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HMRC internal manual

Enquiry Manual

Working the enquiry: meetings: general


Meetings with the taxpayer are an important part of enquiry work. These can be face to face or via a telephone or video conference where these facilities are available. Meetings are often the best way to find out the facts about a business and give you and the taxpayer the opportunity to discuss the identified risks and how you have arrived at any conclusions you have already reached.

Depending on what stage you are at in your enquiry, holding one or more meetings, will also help you establish facts, settle any points of disagreement and reach an agreed settlement with the taxpayer.   

Not all enquiries will require a meeting. The number of meetings, the subject matter and who attends will depend on the circumstances, bearing in mind that face to face meetings can be expensive and inconvenient for the taxpayer.

Depending on the nature of your enquiry, you will need to consider whether holding a meeting will be the most effective way of establishing all the relevant facts or reaching an agreed settlement.  

What is the purpose of holding a meeting?

The precise purpose will depend on what stage you are at in your enquiry. A meeting at an early stage in the enquiry will help you establish the facts about the business and it will often be cost effective to combine this with an agreed inspection of the business premises or an examination of the business records.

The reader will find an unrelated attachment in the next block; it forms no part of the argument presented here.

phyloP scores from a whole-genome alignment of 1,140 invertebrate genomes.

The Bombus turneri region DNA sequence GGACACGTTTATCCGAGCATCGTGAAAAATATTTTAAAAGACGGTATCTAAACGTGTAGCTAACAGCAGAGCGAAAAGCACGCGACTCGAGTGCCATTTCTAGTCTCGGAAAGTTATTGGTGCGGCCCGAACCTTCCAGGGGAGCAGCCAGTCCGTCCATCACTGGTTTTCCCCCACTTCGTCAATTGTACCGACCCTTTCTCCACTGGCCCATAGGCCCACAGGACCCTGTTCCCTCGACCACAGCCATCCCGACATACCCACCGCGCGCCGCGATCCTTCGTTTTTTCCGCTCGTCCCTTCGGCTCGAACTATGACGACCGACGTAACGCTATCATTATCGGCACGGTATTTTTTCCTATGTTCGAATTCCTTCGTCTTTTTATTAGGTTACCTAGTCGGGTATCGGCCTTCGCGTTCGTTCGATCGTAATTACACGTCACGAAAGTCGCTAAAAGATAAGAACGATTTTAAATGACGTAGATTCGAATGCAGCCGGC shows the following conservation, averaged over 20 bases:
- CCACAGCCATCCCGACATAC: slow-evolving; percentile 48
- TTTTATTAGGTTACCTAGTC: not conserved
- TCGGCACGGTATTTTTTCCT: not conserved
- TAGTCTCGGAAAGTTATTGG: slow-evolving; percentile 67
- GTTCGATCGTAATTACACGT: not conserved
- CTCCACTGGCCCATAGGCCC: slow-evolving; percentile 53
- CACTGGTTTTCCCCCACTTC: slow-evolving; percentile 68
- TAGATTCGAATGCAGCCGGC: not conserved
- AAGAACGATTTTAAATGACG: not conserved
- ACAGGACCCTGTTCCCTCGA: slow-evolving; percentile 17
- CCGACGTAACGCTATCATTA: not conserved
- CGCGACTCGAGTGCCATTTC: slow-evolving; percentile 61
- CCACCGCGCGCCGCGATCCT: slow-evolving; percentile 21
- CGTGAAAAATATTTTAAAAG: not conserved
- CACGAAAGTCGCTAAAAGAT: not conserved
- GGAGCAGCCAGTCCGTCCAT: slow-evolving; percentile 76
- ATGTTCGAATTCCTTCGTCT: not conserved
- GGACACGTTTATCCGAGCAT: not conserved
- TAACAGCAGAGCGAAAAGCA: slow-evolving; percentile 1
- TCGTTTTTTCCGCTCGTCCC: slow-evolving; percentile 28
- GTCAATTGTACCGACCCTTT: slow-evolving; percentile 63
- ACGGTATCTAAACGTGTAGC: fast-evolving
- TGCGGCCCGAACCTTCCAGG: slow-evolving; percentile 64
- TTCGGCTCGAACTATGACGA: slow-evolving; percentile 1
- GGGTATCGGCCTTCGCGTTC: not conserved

Towards the end of an enquiry the main purpose of a meeting will be to resolve any outstanding points and put you in a position to explain how you arrived at the amount of the tax, interest and any penalties that may be due.  Depending on the circumstances, once you are in this position you may want to hold a settlement meeting, see EM1860 to agree the figures, agree a contract settlement and discuss what needs to be done to ensure future compliance. 

Meetings may enable you to:

  • Find out the facts about a business, how it is run and the records kept.
  • Understand how transactions have been treated for taxation purposes and how they have been recorded. 
  • Find out the facts about the proprietor’s or directors private financial affairs.
  • Explain the reasons for your enquiry.
  • Address risks you have identified.
  • Establish whether the taxpayer wishes to disclose any omissions or inaccuracies.
  • Agree what action is required and by whom to move the enquiry towards a conclusion.
  • Ensure that, where omissions have been found, the taxpayer is aware what offence may have been committed, the likelihood of penalties and of the benefits of co-operating in reaching a settlement at the earliest possible date. You need to make it clear that it is entirely a matter for them to decide whether and to what extent they co-operate. At this stage you should also give them the HRA message, see EM1375, and advise them that public funding or legal aid for penalty appeals may be available. You should also issue the relevant penalty factsheets, see EM1605.
  • Quantify and agree the omissions and/or inaccuracies, and establish the underlying behaviors that led to them, and if any penalty reductions can be given.
  • Discuss and agree what payments on account are to be made.
  • Agree on what basis the enquiry can be settled.
  • Agree a contract settlement where this is appropriate.

How do I plan for a meeting?

Once you have identified the purpose and objectives for the meeting, you will need to plan your agenda for the meeting. You should ensure that you focus on the identified risks and any concerns that have arisen during the records examination.

(This content has been withheld because of exemptions in the Freedom of Information Act 2000)